TESTING FOR DRUNK DRIVERS OR AT LEAST IMPAIRED
In the State of Florida field sobriety test are not considered test, based on the Florida court ruling in meadors (with the exception of the horizontal gaze nystagmus or the HGN test). Therefore they can not be called test, and are not subject to expert opinion/testimony. Courts have also ruled that a defendant’s performance on these test are not subject to being graded. Since these field sobriety test can not be called tests in court, they are often referred to as field sobriety exercises.
WHAT ARE STANDARDIZED FIELD SOBRIETY TEST
Most officers who go to DUI training are trained by the National Highway Traffic Safety Administration (NHTSA). In the NHTSA training manual they teach law enforcement how to do field sobriety tests. These test are often referred to as standardized field sobriety test. Many law enforcement agencies have a policy to perform all field sobriety test in accordance with NHTSA. However there is no blanket rule that an officer must follow NHTSA when performing field sobriety test.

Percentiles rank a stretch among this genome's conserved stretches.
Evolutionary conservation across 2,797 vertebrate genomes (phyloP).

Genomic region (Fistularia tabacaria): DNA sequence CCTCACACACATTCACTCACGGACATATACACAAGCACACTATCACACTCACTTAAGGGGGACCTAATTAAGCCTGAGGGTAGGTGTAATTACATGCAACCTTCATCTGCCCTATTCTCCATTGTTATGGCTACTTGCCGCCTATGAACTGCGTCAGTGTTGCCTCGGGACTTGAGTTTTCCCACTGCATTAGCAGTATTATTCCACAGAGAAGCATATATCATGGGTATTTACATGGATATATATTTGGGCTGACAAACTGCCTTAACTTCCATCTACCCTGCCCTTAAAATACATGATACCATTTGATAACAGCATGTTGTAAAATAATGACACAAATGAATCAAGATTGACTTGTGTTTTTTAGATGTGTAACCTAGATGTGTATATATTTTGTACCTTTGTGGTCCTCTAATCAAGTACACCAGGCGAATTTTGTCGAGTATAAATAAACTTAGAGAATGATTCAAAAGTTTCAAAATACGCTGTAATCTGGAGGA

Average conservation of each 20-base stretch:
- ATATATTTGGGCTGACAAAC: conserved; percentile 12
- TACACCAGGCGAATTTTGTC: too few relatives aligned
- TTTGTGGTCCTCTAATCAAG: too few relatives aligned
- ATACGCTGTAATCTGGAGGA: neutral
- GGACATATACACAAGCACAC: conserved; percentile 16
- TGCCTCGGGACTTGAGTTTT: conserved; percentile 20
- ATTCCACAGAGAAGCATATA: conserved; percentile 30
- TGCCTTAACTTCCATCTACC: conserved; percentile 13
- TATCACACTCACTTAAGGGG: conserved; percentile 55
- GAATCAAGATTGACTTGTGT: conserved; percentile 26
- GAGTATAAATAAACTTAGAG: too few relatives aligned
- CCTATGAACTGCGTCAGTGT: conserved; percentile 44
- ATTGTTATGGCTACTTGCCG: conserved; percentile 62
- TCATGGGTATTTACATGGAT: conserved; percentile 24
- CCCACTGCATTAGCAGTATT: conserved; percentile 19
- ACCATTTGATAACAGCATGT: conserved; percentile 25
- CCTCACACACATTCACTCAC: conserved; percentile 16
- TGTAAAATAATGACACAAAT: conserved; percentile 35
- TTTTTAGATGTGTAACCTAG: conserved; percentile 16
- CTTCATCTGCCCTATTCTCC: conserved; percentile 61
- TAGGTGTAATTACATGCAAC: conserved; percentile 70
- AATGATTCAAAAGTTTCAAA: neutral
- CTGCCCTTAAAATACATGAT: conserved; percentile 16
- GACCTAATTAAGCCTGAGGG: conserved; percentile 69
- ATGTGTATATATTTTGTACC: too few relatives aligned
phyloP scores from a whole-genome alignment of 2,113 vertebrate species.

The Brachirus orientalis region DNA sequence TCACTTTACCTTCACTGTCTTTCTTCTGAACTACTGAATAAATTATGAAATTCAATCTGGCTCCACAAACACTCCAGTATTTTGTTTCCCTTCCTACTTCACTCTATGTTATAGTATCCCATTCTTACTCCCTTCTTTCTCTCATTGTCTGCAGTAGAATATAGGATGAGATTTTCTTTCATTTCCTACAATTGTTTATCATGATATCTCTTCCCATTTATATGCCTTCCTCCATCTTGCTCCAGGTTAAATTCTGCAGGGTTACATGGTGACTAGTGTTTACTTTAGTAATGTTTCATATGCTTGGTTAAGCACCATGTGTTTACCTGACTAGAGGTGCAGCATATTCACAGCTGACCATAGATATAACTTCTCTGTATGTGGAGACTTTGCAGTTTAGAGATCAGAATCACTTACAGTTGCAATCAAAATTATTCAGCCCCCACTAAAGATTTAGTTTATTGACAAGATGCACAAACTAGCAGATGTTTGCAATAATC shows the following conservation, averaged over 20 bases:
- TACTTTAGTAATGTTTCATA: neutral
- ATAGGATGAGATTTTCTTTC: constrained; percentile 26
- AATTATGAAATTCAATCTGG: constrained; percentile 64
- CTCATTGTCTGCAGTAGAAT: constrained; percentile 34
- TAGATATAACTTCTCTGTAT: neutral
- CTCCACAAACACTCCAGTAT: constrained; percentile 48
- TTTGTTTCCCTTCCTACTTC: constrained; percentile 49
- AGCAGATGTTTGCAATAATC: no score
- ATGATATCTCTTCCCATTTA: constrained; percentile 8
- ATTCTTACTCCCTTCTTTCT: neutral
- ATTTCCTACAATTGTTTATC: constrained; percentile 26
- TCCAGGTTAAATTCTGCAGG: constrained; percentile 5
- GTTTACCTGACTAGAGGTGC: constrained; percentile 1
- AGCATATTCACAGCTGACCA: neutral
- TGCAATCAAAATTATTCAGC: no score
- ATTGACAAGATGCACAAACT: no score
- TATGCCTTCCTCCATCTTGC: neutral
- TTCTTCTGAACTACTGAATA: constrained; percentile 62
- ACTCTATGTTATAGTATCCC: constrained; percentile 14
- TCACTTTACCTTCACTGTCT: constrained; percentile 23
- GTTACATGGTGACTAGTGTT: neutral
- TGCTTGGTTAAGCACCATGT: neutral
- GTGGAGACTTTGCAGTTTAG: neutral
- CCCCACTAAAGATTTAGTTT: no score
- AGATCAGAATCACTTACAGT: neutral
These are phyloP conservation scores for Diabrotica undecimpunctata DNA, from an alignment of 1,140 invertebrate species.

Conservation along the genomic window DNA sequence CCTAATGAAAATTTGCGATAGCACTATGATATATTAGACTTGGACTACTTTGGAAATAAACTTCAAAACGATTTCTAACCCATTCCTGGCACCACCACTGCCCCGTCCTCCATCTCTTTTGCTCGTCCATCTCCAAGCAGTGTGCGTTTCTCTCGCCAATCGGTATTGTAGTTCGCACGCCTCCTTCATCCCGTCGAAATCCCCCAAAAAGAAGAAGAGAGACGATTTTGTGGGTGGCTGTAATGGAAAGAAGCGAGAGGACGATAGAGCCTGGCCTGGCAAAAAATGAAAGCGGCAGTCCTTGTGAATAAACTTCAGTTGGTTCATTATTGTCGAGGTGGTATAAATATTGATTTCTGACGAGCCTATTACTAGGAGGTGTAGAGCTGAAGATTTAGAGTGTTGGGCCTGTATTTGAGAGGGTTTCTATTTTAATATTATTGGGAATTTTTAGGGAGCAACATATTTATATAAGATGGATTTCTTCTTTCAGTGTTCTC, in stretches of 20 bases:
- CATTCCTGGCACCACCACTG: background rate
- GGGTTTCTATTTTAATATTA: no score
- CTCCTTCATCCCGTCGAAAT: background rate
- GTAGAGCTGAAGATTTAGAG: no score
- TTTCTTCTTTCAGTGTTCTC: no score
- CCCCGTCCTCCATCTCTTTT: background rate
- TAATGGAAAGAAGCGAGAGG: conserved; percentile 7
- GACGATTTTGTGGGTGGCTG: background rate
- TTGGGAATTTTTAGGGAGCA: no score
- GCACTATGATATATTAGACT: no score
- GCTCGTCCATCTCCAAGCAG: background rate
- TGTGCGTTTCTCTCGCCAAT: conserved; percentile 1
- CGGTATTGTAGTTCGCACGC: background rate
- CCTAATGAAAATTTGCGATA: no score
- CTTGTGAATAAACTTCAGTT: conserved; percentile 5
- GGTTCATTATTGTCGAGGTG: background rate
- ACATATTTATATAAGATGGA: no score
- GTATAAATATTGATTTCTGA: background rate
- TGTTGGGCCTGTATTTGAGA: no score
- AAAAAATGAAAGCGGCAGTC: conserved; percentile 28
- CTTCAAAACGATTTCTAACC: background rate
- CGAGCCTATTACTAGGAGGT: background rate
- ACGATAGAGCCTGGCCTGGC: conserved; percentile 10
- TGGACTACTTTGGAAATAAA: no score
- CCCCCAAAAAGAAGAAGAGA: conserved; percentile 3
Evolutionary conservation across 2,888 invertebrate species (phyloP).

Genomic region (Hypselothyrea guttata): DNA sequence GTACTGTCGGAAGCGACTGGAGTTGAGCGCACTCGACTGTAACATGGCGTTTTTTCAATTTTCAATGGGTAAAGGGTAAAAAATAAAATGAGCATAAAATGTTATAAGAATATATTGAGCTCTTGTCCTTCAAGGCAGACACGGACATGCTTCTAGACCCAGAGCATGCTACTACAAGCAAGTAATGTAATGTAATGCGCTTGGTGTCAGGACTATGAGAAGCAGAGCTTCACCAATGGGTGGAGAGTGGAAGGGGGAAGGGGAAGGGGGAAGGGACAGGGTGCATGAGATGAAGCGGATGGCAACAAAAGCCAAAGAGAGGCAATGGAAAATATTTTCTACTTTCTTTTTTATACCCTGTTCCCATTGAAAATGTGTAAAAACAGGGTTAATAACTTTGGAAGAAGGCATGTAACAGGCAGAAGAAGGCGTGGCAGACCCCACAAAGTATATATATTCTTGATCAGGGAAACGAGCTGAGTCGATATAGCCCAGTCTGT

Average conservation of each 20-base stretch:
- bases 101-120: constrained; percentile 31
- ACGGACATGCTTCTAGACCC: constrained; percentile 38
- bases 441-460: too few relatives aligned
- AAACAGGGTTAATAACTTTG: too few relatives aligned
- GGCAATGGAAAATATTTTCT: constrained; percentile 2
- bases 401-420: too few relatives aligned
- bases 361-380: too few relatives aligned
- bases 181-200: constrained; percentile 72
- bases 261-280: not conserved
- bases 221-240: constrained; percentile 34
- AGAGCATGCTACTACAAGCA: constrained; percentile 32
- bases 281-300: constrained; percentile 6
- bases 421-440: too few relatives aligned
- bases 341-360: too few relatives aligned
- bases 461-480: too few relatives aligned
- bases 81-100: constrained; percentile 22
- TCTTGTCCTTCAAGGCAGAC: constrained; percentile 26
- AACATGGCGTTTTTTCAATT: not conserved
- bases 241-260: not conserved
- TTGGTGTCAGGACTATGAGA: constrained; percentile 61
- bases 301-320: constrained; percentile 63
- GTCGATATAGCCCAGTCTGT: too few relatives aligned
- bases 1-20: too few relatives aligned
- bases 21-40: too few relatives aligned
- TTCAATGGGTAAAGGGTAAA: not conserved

HORIZONTAL GAZE NYSTAGMUS (HGN)
The HGN test is actually a scientific test. Therefore it is subject to expert testimony in the form of the opinion. However in order for a witness to testify as to the results of the HGN they must first show the court 1) that they are qualified to administer the test; 2) that they in fact properly administered the test. Often times the defendant can successfully challenge the HGN test.
WHAT DO THE FIELD SOBRIETY TEST PROVE
The defendant’s performaance on the field sobriety test is just one factor (although it can be a strong factor) to consider in determining whether a defendant is impaired by alcohol or a controlled substance. There are other things that will affect a person’s performance on these test such as the defendant’s age, physicality, injuries, or illness. A person’s tiredness could also be the cause of poor performance on field sobriety test.